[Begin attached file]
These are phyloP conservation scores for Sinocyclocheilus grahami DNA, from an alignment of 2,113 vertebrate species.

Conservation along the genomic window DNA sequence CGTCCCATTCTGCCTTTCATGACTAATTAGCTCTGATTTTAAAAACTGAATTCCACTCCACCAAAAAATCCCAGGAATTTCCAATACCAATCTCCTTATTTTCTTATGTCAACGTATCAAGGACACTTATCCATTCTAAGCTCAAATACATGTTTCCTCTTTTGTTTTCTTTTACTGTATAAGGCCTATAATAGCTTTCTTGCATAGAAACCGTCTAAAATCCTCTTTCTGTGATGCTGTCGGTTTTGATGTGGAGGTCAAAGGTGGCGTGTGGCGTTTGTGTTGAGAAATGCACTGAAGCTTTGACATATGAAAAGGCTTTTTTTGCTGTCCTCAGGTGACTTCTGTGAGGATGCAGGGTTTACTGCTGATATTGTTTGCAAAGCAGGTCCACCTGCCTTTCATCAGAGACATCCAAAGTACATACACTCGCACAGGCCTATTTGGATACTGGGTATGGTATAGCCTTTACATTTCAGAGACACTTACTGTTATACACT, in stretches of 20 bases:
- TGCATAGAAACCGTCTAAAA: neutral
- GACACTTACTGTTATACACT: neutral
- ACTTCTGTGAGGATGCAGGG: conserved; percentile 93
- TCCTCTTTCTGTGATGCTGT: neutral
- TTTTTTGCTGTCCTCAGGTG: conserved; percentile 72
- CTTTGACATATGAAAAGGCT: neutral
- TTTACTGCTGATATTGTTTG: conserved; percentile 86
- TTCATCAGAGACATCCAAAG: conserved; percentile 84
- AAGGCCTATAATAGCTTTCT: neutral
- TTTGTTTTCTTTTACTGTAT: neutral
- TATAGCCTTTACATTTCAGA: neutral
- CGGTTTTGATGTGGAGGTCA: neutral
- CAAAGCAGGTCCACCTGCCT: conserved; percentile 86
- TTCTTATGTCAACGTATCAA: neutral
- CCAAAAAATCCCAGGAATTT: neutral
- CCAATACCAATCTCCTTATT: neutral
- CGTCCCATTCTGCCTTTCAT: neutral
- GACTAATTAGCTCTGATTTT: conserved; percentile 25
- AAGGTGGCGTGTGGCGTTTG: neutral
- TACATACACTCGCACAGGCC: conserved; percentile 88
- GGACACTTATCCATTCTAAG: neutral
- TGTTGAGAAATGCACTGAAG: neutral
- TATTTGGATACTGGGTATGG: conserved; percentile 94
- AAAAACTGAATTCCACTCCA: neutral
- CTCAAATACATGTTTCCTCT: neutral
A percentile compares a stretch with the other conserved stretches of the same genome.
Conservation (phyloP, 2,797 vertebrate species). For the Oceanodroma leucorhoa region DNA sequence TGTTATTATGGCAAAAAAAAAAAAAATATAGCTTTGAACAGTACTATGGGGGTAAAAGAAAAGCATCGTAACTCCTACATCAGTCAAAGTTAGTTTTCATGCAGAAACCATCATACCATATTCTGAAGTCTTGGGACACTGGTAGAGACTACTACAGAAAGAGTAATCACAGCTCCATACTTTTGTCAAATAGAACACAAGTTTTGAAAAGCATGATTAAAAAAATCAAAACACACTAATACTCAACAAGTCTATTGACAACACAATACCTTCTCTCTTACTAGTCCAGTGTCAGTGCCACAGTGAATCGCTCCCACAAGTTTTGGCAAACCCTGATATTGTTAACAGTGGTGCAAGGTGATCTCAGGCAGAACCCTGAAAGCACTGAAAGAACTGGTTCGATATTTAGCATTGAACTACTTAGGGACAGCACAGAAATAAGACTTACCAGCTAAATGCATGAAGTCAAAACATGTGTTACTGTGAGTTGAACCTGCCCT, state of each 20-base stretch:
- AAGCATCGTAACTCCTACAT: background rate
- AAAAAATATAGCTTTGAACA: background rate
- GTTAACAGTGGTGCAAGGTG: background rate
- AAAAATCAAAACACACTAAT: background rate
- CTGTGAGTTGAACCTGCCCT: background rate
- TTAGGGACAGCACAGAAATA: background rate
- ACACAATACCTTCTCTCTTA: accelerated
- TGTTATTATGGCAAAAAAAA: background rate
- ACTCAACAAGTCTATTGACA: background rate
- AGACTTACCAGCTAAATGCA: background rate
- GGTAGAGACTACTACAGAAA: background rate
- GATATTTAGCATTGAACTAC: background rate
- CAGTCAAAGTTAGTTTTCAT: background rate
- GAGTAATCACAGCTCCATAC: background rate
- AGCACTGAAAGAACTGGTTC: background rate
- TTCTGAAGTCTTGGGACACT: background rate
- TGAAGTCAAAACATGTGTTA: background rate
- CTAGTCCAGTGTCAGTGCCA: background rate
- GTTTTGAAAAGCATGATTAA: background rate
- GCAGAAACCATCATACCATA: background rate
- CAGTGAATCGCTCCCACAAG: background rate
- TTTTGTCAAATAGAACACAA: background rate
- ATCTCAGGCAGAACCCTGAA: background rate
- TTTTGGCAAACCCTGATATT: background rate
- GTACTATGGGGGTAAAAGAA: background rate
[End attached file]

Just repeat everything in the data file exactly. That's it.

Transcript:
These are phyloP conservation scores for Sinocyclocheilus grahami DNA, from an alignment of 2,113 vertebrate species.

Conservation along the genomic window DNA sequence CGTCCCATTCTGCCTTTCATGACTAATTAGCTCTGATTTTAAAAACTGAATTCCACTCCACCAAAAAATCCCAGGAATTTCCAATACCAATCTCCTTATTTTCTTATGTCAACGTATCAAGGACACTTATCCATTCTAAGCTCAAATACATGTTTCCTCTTTTGTTTTCTTTTACTGTATAAGGCCTATAATAGCTTTCTTGCATAGAAACCGTCTAAAATCCTCTTTCTGTGATGCTGTCGGTTTTGATGTGGAGGTCAAAGGTGGCGTGTGGCGTTTGTGTTGAGAAATGCACTGAAGCTTTGACATATGAAAAGGCTTTTTTTGCTGTCCTCAGGTGACTTCTGTGAGGATGCAGGGTTTACTGCTGATATTGTTTGCAAAGCAGGTCCACCTGCCTTTCATCAGAGACATCCAAAGTACATACACTCGCACAGGCCTATTTGGATACTGGGTATGGTATAGCCTTTACATTTCAGAGACACTTACTGTTATACACT, in stretches of 20 bases:
- TGCATAGAAACCGTCTAAAA: neutral
- GACACTTACTGTTATACACT: neutral
- ACTTCTGTGAGGATGCAGGG: conserved; percentile 93
- TCCTCTTTCTGTGATGCTGT: neutral
- TTTTTTGCTGTCCTCAGGTG: conserved; percentile 72
- CTTTGACATATGAAAAGGCT: neutral
- TTTACTGCTGATATTGTTTG: conserved; percentile 86
- TTCATCAGAGACATCCAAAG: conserved; percentile 84
- AAGGCCTATAATAGCTTTCT: neutral
- TTTGTTTTCTTTTACTGTAT: neutral
- TATAGCCTTTACATTTCAGA: neutral
- CGGTTTTGATGTGGAGGTCA: neutral
- CAAAGCAGGTCCACCTGCCT: conserved; percentile 86
- TTCTTATGTCAACGTATCAA: neutral
- CCAAAAAATCCCAGGAATTT: neutral
- CCAATACCAATCTCCTTATT: neutral
- CGTCCCATTCTGCCTTTCAT: neutral
- GACTAATTAGCTCTGATTTT: conserved; percentile 25
- AAGGTGGCGTGTGGCGTTTG: neutral
- TACATACACTCGCACAGGCC: conserved; percentile 88
- GGACACTTATCCATTCTAAG: neutral
- TGTTGAGAAATGCACTGAAG: neutral
- TATTTGGATACTGGGTATGG: conserved; percentile 94
- AAAAACTGAATTCCACTCCA: neutral
- CTCAAATACATGTTTCCTCT: neutral
A percentile compares a stretch with the other conserved stretches of the same genome.
Conservation (phyloP, 2,797 vertebrate species). For the Oceanodroma leucorhoa region DNA sequence TGTTATTATGGCAAAAAAAAAAAAAATATAGCTTTGAACAGTACTATGGGGGTAAAAGAAAAGCATCGTAACTCCTACATCAGTCAAAGTTAGTTTTCATGCAGAAACCATCATACCATATTCTGAAGTCTTGGGACACTGGTAGAGACTACTACAGAAAGAGTAATCACAGCTCCATACTTTTGTCAAATAGAACACAAGTTTTGAAAAGCATGATTAAAAAAATCAAAACACACTAATACTCAACAAGTCTATTGACAACACAATACCTTCTCTCTTACTAGTCCAGTGTCAGTGCCACAGTGAATCGCTCCCACAAGTTTTGGCAAACCCTGATATTGTTAACAGTGGTGCAAGGTGATCTCAGGCAGAACCCTGAAAGCACTGAAAGAACTGGTTCGATATTTAGCATTGAACTACTTAGGGACAGCACAGAAATAAGACTTACCAGCTAAATGCATGAAGTCAAAACATGTGTTACTGTGAGTTGAACCTGCCCT, state of each 20-base stretch:
- AAGCATCGTAACTCCTACAT: background rate
- AAAAAATATAGCTTTGAACA: background rate
- GTTAACAGTGGTGCAAGGTG: background rate
- AAAAATCAAAACACACTAAT: background rate
- CTGTGAGTTGAACCTGCCCT: background rate
- TTAGGGACAGCACAGAAATA: background rate
- ACACAATACCTTCTCTCTTA: accelerated
- TGTTATTATGGCAAAAAAAA: background rate
- ACTCAACAAGTCTATTGACA: background rate
- AGACTTACCAGCTAAATGCA: background rate
- GGTAGAGACTACTACAGAAA: background rate
- GATATTTAGCATTGAACTAC: background rate
- CAGTCAAAGTTAGTTTTCAT: background rate
- GAGTAATCACAGCTCCATAC: background rate
- AGCACTGAAAGAACTGGTTC: background rate
- TTCTGAAGTCTTGGGACACT: background rate
- TGAAGTCAAAACATGTGTTA: background rate
- CTAGTCCAGTGTCAGTGCCA: background rate
- GTTTTGAAAAGCATGATTAA: background rate
- GCAGAAACCATCATACCATA: background rate
- CAGTGAATCGCTCCCACAAG: background rate
- TTTTGTCAAATAGAACACAA: background rate
- ATCTCAGGCAGAACCCTGAA: background rate
- TTTTGGCAAACCCTGATATT: background rate
- GTACTATGGGGGTAAAAGAA: background rate